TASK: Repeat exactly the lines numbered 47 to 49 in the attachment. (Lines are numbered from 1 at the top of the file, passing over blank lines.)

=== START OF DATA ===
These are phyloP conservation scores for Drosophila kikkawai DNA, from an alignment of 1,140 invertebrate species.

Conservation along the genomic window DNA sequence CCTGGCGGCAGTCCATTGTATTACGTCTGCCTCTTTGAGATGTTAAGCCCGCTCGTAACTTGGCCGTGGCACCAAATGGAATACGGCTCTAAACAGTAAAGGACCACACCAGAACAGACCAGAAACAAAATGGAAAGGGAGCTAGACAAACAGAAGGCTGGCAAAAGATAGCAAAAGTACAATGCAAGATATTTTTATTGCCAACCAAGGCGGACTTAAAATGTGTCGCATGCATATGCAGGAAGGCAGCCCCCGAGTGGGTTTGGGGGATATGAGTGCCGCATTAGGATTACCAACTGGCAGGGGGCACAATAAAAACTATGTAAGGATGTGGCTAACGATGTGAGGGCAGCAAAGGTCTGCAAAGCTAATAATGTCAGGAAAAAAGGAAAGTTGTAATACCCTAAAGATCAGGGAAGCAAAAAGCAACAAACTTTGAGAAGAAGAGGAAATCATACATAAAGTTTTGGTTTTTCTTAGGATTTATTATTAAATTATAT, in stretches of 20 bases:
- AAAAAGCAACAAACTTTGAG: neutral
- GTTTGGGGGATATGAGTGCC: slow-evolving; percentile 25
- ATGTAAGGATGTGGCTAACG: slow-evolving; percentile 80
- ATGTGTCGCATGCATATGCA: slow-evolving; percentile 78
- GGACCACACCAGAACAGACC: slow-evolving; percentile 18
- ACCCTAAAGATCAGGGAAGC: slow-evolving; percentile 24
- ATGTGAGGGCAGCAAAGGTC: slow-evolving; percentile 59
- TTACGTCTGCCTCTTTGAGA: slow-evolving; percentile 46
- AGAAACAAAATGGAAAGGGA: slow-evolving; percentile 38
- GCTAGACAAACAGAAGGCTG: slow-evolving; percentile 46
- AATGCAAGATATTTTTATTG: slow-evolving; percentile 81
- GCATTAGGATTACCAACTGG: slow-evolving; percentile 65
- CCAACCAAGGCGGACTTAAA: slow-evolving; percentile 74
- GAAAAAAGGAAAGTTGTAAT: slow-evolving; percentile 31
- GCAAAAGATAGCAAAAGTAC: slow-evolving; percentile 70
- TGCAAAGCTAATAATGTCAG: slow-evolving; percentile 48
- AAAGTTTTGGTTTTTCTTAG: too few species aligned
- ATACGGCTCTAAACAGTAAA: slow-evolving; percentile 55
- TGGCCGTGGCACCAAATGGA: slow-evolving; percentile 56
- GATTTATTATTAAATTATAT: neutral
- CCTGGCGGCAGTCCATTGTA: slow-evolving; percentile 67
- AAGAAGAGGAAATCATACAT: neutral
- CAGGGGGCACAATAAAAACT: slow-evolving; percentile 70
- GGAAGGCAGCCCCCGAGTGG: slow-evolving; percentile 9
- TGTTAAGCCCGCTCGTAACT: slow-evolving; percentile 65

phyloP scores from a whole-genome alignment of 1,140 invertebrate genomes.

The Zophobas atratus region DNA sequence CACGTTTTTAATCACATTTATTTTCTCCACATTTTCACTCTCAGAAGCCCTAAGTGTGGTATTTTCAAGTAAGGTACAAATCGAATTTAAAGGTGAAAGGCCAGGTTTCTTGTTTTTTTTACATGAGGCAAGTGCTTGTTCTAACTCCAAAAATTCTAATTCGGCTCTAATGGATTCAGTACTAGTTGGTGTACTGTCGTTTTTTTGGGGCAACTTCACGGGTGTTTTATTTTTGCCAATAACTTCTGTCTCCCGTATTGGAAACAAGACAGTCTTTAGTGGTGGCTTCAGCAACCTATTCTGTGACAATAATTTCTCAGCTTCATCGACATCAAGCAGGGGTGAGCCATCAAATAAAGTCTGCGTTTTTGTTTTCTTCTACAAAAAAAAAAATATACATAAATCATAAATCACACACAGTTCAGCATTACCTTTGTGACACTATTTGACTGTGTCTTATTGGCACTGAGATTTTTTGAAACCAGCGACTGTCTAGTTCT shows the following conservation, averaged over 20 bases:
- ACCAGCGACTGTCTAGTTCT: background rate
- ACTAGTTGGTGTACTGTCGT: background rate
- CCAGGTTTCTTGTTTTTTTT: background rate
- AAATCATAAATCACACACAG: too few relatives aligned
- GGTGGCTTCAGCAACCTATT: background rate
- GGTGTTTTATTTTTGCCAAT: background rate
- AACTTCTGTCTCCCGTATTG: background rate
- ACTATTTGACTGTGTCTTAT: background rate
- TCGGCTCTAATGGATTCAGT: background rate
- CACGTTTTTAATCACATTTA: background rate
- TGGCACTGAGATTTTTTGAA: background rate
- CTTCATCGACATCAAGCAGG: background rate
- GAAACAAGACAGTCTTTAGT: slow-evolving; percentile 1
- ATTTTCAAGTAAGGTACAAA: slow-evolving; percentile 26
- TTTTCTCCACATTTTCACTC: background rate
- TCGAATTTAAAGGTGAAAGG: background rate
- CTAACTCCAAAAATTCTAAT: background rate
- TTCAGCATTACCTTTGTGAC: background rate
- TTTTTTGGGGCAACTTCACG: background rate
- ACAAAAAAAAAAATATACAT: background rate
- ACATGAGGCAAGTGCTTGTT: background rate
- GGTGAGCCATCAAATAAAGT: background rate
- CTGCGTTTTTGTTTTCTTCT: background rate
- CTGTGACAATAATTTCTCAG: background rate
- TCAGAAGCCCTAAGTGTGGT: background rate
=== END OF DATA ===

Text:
- TTCAGCATTACCTTTGTGAC: background rate
- TTTTTTGGGGCAACTTCACG: background rate
- ACAAAAAAAAAAATATACAT: background rate